Print 19 comment(s) - last by MadMan007.. on Dec 25 at 1:45 PM

Ruling could "gimp" Motorola's Android calendar application

Motorola Mobility -- a new subsidiary of Google Inc. (GOOG), pending some final approvals in certain regions (e.g. the European Union) -- is one of the few Android phonemakers to stand up and fight against Microsoft's licensing demands.  Google has waged a highly public battle against Microsoft's patent licensing demands, which could force it to pay $15 or more per device.

The first phase of Motorola/Google's battle with Microsoft has wrapped up with a very small victory for Microsoft Corp. (MSFT).

The administrative law judge (ALJ) presiding over the case at the U.S. International Trade Commission dismissed six of Microsoft's seven infringement claims.  The sole claim confirmed comes in the form of U.S. Patent 6,370,566, which claims the invention of "the ability to schedule a meeting request from the mobile device itself".  The patent goes on to describe a special data field that identifies whether a request has already been transmitted.  Rebroadcast events change this flag, allowing duplicates to be quickly filtered out and ignored.

Android meetings
The infringing feature in Android... [Image Source: Microsoft via Engadget]

(Read here for a full description of the patents Microsoft used in the case, with informative pictures showing where some of them pop up in Android features.)

Now for phonemakers like HTC Corp. (TPE:2498) and Samsung Electronics Comp., Ltd. (KS:005930), who already license from Microsoft [1][2], this ruling does not significantly effect them.  But for for Google and Motorola the situation gets interesting as they must figure out a way to preserve meeting scheduling -- a critical smartphone functionality -- whilst escaping infringment of the Microsoft IP.

In other words, the situation could be far worse for Motorola, but the ruling could still be  a blow to the quality of Motorola's Android distribution, forcing it to either license or remove a key feature.

Microsoft's General Counsel and Executive Vice President, Legal and Corporate Affairs, Brad Smith first broke the news of Microsoft's victory on Twitter, writing:

ITC finds Motorola #patent infringment in #Microsoft case. Another indication that licensing is the best path for the industry.

Motorola/Google and Microsoft will meet again in court on April 20, 2012 when a full ITC panel will deliver its final determination on the infringement claims. Motorola/ Google currently have a counter-complaint filed against Microsoft.  Writes Motorola in a press release:

Microsoft continues to infringe Motorola Mobility’s substantial patent portfolio and Motorola Mobility has active patent infringement litigation and proceedings against Microsoft in a number of jurisdictions, including the ITC. Motorola Mobility remains confident in its position and will continue to move forward with its complaints.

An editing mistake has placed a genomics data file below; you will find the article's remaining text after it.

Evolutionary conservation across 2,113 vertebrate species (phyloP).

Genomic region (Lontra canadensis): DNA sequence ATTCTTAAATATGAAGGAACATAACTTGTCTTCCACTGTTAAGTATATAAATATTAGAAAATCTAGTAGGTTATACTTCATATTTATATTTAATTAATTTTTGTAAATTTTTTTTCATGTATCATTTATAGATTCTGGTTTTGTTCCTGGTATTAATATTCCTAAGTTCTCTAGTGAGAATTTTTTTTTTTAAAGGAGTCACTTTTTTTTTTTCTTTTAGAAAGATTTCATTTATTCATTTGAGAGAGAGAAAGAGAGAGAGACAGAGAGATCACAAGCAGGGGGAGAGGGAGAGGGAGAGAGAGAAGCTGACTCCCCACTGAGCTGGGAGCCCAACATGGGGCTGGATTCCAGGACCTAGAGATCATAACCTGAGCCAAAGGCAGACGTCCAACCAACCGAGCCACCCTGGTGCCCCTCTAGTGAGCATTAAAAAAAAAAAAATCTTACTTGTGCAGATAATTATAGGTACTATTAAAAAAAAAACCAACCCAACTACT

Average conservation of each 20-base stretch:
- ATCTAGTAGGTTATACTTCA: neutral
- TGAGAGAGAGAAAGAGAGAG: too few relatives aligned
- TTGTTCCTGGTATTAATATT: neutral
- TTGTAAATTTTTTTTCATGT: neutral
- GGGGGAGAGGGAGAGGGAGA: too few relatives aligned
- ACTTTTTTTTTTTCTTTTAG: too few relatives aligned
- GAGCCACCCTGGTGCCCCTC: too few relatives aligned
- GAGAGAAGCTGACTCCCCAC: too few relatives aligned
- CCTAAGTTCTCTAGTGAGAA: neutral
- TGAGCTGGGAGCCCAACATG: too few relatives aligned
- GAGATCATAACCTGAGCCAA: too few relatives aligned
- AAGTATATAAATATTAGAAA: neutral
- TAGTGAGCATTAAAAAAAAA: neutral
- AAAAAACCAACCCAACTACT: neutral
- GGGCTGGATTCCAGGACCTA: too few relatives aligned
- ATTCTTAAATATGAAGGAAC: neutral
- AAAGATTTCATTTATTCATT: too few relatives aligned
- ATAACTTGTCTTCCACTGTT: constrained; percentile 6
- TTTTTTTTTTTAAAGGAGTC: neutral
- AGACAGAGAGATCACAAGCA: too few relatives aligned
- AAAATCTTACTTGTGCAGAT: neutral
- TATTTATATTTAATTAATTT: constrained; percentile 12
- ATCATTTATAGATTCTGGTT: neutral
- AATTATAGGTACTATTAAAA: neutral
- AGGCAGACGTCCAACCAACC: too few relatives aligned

Reportedly, Microsoft now makes more money off of licensing its patents to Android phonemakers than it does selling operating system licenses for its own Windows Phone smartphones.

Sources: Brad Smith (Twitter), Motorola, Google Patents

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RE: Palm
By mcnabney on 12/22/2011 9:45:31 AM , Rating: 5
The whole idea is stupid. Functions like this shouldn't be patentable at all. A mobile device is just a flipping computer. Why does the size matter?
Everybody read about IBM predicting 'mind control' being a future tech ability? Does that mean we should all rush out a patent every possible computer function "by way of mind control"?
"Moving cursor by mind control"
"Predictive text by mind control"
"Controlling a digital avatar by mind control"

All these patents do is keep the big corportions rich (the ones with the patent portfolios) and the small companies helpless to compete since they will not be able to acquire the meaningless patents and the armies of lawyers to wield them.

RE: Palm
By Ramstark on 12/22/2011 12:56:01 PM , Rating: 2
Patenting those terms right now...:D

RE: Palm
By NellyFromMA on 12/22/2011 12:56:08 PM , Rating: 2
Compare what you're saying to the automobile industry, or virtually any other industry and tell me the peices that are patented to make the sum of the product aren't patentable in those scenarios either and then maybe this will make sense.

It seems natural to you because you are savvy enough. You have basic understandings (at least) of the principles of the matter at hand.

A mechanic might say the same thing in his area of profession but just because it might 'click' in your head hardly means it didn't take time and effort to implement their own solution.

That's life. The main difference here is cars and their parts aren't open source; you can't just copy and paste someones care and have another car. They are made with finite resources and are actual material objects. That hardly means someone else should lose out on their hard earned investment because it can be copied and proliferated with such ease.


RE: Palm
By fic2 on 12/22/2011 2:34:30 PM , Rating: 2
Ahh, but to be patentable it is supposed to be non-obvious to someone skilled in the area.

Unfortunately it seems that patent examiners are not skilled in any areas including their own jobs.

"This is about the Internet.  Everything on the Internet is encrypted. This is not a BlackBerry-only issue. If they can't deal with the Internet, they should shut it off." -- RIM co-CEO Michael Lazaridis

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